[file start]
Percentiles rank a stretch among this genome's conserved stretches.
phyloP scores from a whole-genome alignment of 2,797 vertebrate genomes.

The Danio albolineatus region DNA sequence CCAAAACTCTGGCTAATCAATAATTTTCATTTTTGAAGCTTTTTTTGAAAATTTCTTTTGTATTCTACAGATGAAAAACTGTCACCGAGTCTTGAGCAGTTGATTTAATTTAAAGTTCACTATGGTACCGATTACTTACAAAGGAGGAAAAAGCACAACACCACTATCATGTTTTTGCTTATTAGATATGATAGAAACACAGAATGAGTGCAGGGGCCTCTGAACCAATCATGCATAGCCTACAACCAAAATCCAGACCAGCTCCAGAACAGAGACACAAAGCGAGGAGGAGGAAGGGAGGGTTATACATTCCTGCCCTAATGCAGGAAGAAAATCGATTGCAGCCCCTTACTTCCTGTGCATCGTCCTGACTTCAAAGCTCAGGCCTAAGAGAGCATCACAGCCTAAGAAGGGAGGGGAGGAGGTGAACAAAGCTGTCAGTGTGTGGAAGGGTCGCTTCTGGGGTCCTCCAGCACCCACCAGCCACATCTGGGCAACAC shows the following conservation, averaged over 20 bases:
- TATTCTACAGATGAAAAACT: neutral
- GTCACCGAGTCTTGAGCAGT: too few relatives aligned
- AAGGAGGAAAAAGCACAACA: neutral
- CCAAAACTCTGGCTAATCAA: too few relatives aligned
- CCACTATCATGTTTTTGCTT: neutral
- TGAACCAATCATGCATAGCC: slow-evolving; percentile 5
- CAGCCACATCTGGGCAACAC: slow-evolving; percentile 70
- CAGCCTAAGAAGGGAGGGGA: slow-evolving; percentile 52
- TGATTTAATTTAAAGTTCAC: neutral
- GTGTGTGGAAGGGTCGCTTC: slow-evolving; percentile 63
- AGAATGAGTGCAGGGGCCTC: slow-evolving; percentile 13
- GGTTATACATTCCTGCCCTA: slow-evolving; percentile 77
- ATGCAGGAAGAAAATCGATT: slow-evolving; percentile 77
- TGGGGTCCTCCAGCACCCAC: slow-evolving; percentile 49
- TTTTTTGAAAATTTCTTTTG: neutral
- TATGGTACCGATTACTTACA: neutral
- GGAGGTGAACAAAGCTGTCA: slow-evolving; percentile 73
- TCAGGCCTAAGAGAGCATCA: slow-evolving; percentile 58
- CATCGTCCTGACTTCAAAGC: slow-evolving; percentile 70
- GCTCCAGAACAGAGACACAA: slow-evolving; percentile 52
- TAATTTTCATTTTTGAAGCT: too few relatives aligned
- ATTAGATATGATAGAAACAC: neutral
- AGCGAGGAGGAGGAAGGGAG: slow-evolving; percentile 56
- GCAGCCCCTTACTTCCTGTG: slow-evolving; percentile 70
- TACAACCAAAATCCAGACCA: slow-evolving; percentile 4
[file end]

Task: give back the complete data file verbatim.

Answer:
Percentiles rank a stretch among this genome's conserved stretches.
phyloP scores from a whole-genome alignment of 2,797 vertebrate genomes.

The Danio albolineatus region DNA sequence CCAAAACTCTGGCTAATCAATAATTTTCATTTTTGAAGCTTTTTTTGAAAATTTCTTTTGTATTCTACAGATGAAAAACTGTCACCGAGTCTTGAGCAGTTGATTTAATTTAAAGTTCACTATGGTACCGATTACTTACAAAGGAGGAAAAAGCACAACACCACTATCATGTTTTTGCTTATTAGATATGATAGAAACACAGAATGAGTGCAGGGGCCTCTGAACCAATCATGCATAGCCTACAACCAAAATCCAGACCAGCTCCAGAACAGAGACACAAAGCGAGGAGGAGGAAGGGAGGGTTATACATTCCTGCCCTAATGCAGGAAGAAAATCGATTGCAGCCCCTTACTTCCTGTGCATCGTCCTGACTTCAAAGCTCAGGCCTAAGAGAGCATCACAGCCTAAGAAGGGAGGGGAGGAGGTGAACAAAGCTGTCAGTGTGTGGAAGGGTCGCTTCTGGGGTCCTCCAGCACCCACCAGCCACATCTGGGCAACAC shows the following conservation, averaged over 20 bases:
- TATTCTACAGATGAAAAACT: neutral
- GTCACCGAGTCTTGAGCAGT: too few relatives aligned
- AAGGAGGAAAAAGCACAACA: neutral
- CCAAAACTCTGGCTAATCAA: too few relatives aligned
- CCACTATCATGTTTTTGCTT: neutral
- TGAACCAATCATGCATAGCC: slow-evolving; percentile 5
- CAGCCACATCTGGGCAACAC: slow-evolving; percentile 70
- CAGCCTAAGAAGGGAGGGGA: slow-evolving; percentile 52
- TGATTTAATTTAAAGTTCAC: neutral
- GTGTGTGGAAGGGTCGCTTC: slow-evolving; percentile 63
- AGAATGAGTGCAGGGGCCTC: slow-evolving; percentile 13
- GGTTATACATTCCTGCCCTA: slow-evolving; percentile 77
- ATGCAGGAAGAAAATCGATT: slow-evolving; percentile 77
- TGGGGTCCTCCAGCACCCAC: slow-evolving; percentile 49
- TTTTTTGAAAATTTCTTTTG: neutral
- TATGGTACCGATTACTTACA: neutral
- GGAGGTGAACAAAGCTGTCA: slow-evolving; percentile 73
- TCAGGCCTAAGAGAGCATCA: slow-evolving; percentile 58
- CATCGTCCTGACTTCAAAGC: slow-evolving; percentile 70
- GCTCCAGAACAGAGACACAA: slow-evolving; percentile 52
- TAATTTTCATTTTTGAAGCT: too few relatives aligned
- ATTAGATATGATAGAAACAC: neutral
- AGCGAGGAGGAGGAAGGGAG: slow-evolving; percentile 56
- GCAGCCCCTTACTTCCTGTG: slow-evolving; percentile 70
- TACAACCAAAATCCAGACCA: slow-evolving; percentile 4